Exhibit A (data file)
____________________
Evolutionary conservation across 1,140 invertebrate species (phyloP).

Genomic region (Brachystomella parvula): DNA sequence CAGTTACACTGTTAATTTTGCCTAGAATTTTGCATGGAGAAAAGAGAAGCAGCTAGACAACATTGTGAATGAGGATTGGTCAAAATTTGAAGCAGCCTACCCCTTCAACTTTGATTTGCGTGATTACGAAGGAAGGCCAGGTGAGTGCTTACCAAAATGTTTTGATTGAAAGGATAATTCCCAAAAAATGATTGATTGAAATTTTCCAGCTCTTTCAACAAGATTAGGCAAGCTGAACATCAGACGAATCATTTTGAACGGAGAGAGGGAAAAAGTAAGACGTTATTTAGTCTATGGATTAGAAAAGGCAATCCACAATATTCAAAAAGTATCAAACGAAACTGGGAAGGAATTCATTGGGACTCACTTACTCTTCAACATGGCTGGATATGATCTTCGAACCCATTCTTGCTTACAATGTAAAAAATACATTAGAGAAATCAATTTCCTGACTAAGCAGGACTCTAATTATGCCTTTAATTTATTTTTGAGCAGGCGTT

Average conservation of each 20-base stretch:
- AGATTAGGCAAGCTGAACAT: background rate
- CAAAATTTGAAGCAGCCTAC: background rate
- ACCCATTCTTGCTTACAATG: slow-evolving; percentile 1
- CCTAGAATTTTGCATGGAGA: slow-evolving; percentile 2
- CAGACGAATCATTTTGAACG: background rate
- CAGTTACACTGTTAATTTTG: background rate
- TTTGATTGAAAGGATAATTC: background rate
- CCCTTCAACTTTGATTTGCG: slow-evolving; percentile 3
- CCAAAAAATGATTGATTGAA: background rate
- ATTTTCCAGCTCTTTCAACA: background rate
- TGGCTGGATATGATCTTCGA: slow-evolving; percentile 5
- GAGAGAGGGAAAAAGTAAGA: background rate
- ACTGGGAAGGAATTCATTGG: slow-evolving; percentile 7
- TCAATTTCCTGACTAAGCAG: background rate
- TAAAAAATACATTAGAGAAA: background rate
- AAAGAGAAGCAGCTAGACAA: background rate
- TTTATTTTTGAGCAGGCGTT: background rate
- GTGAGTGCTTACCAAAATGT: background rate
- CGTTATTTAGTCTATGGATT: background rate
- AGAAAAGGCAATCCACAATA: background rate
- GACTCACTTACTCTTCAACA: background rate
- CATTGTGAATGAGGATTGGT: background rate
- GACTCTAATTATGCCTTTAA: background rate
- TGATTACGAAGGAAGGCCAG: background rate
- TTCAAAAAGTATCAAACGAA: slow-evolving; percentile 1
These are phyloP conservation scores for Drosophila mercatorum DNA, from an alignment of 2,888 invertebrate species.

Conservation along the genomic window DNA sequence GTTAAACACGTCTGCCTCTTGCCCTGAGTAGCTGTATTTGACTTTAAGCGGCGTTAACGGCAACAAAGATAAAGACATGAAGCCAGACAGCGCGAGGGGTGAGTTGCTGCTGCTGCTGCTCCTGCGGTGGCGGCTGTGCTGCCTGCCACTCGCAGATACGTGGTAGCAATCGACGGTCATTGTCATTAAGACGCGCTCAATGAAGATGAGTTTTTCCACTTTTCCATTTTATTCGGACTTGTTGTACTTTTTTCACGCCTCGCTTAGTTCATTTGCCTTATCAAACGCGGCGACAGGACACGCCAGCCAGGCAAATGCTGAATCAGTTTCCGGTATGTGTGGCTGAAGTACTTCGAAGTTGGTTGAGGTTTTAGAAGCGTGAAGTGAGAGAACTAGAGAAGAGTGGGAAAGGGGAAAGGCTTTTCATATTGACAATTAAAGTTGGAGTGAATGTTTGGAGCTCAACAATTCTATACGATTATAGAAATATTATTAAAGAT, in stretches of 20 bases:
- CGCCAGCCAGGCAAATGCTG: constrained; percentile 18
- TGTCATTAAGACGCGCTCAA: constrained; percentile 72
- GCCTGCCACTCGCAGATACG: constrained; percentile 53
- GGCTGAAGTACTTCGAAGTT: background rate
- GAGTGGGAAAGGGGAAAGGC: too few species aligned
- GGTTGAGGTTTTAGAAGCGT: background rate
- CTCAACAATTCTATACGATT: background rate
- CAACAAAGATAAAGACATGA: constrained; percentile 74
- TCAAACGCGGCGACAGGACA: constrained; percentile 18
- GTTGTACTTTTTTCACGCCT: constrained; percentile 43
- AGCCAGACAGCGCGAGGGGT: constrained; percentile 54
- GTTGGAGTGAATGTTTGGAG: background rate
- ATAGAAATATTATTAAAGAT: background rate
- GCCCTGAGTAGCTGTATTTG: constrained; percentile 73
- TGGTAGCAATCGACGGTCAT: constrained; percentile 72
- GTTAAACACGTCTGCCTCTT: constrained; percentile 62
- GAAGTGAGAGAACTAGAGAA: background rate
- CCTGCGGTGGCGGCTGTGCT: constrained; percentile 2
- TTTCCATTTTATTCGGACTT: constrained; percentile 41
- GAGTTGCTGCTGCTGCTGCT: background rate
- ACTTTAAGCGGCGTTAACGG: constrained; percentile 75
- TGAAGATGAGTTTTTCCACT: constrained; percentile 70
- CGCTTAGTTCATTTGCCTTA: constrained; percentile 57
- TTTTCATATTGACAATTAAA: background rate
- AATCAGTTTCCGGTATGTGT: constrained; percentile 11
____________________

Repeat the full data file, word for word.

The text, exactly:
Evolutionary conservation across 1,140 invertebrate species (phyloP).

Genomic region (Brachystomella parvula): DNA sequence CAGTTACACTGTTAATTTTGCCTAGAATTTTGCATGGAGAAAAGAGAAGCAGCTAGACAACATTGTGAATGAGGATTGGTCAAAATTTGAAGCAGCCTACCCCTTCAACTTTGATTTGCGTGATTACGAAGGAAGGCCAGGTGAGTGCTTACCAAAATGTTTTGATTGAAAGGATAATTCCCAAAAAATGATTGATTGAAATTTTCCAGCTCTTTCAACAAGATTAGGCAAGCTGAACATCAGACGAATCATTTTGAACGGAGAGAGGGAAAAAGTAAGACGTTATTTAGTCTATGGATTAGAAAAGGCAATCCACAATATTCAAAAAGTATCAAACGAAACTGGGAAGGAATTCATTGGGACTCACTTACTCTTCAACATGGCTGGATATGATCTTCGAACCCATTCTTGCTTACAATGTAAAAAATACATTAGAGAAATCAATTTCCTGACTAAGCAGGACTCTAATTATGCCTTTAATTTATTTTTGAGCAGGCGTT

Average conservation of each 20-base stretch:
- AGATTAGGCAAGCTGAACAT: background rate
- CAAAATTTGAAGCAGCCTAC: background rate
- ACCCATTCTTGCTTACAATG: slow-evolving; percentile 1
- CCTAGAATTTTGCATGGAGA: slow-evolving; percentile 2
- CAGACGAATCATTTTGAACG: background rate
- CAGTTACACTGTTAATTTTG: background rate
- TTTGATTGAAAGGATAATTC: background rate
- CCCTTCAACTTTGATTTGCG: slow-evolving; percentile 3
- CCAAAAAATGATTGATTGAA: background rate
- ATTTTCCAGCTCTTTCAACA: background rate
- TGGCTGGATATGATCTTCGA: slow-evolving; percentile 5
- GAGAGAGGGAAAAAGTAAGA: background rate
- ACTGGGAAGGAATTCATTGG: slow-evolving; percentile 7
- TCAATTTCCTGACTAAGCAG: background rate
- TAAAAAATACATTAGAGAAA: background rate
- AAAGAGAAGCAGCTAGACAA: background rate
- TTTATTTTTGAGCAGGCGTT: background rate
- GTGAGTGCTTACCAAAATGT: background rate
- CGTTATTTAGTCTATGGATT: background rate
- AGAAAAGGCAATCCACAATA: background rate
- GACTCACTTACTCTTCAACA: background rate
- CATTGTGAATGAGGATTGGT: background rate
- GACTCTAATTATGCCTTTAA: background rate
- TGATTACGAAGGAAGGCCAG: background rate
- TTCAAAAAGTATCAAACGAA: slow-evolving; percentile 1
These are phyloP conservation scores for Drosophila mercatorum DNA, from an alignment of 2,888 invertebrate species.

Conservation along the genomic window DNA sequence GTTAAACACGTCTGCCTCTTGCCCTGAGTAGCTGTATTTGACTTTAAGCGGCGTTAACGGCAACAAAGATAAAGACATGAAGCCAGACAGCGCGAGGGGTGAGTTGCTGCTGCTGCTGCTCCTGCGGTGGCGGCTGTGCTGCCTGCCACTCGCAGATACGTGGTAGCAATCGACGGTCATTGTCATTAAGACGCGCTCAATGAAGATGAGTTTTTCCACTTTTCCATTTTATTCGGACTTGTTGTACTTTTTTCACGCCTCGCTTAGTTCATTTGCCTTATCAAACGCGGCGACAGGACACGCCAGCCAGGCAAATGCTGAATCAGTTTCCGGTATGTGTGGCTGAAGTACTTCGAAGTTGGTTGAGGTTTTAGAAGCGTGAAGTGAGAGAACTAGAGAAGAGTGGGAAAGGGGAAAGGCTTTTCATATTGACAATTAAAGTTGGAGTGAATGTTTGGAGCTCAACAATTCTATACGATTATAGAAATATTATTAAAGAT, in stretches of 20 bases:
- CGCCAGCCAGGCAAATGCTG: constrained; percentile 18
- TGTCATTAAGACGCGCTCAA: constrained; percentile 72
- GCCTGCCACTCGCAGATACG: constrained; percentile 53
- GGCTGAAGTACTTCGAAGTT: background rate
- GAGTGGGAAAGGGGAAAGGC: too few species aligned
- GGTTGAGGTTTTAGAAGCGT: background rate
- CTCAACAATTCTATACGATT: background rate
- CAACAAAGATAAAGACATGA: constrained; percentile 74
- TCAAACGCGGCGACAGGACA: constrained; percentile 18
- GTTGTACTTTTTTCACGCCT: constrained; percentile 43
- AGCCAGACAGCGCGAGGGGT: constrained; percentile 54
- GTTGGAGTGAATGTTTGGAG: background rate
- ATAGAAATATTATTAAAGAT: background rate
- GCCCTGAGTAGCTGTATTTG: constrained; percentile 73
- TGGTAGCAATCGACGGTCAT: constrained; percentile 72
- GTTAAACACGTCTGCCTCTT: constrained; percentile 62
- GAAGTGAGAGAACTAGAGAA: background rate
- CCTGCGGTGGCGGCTGTGCT: constrained; percentile 2
- TTTCCATTTTATTCGGACTT: constrained; percentile 41
- GAGTTGCTGCTGCTGCTGCT: background rate
- ACTTTAAGCGGCGTTAACGG: constrained; percentile 75
- TGAAGATGAGTTTTTCCACT: constrained; percentile 70
- CGCTTAGTTCATTTGCCTTA: constrained; percentile 57
- TTTTCATATTGACAATTAAA: background rate
- AATCAGTTTCCGGTATGTGT: constrained; percentile 11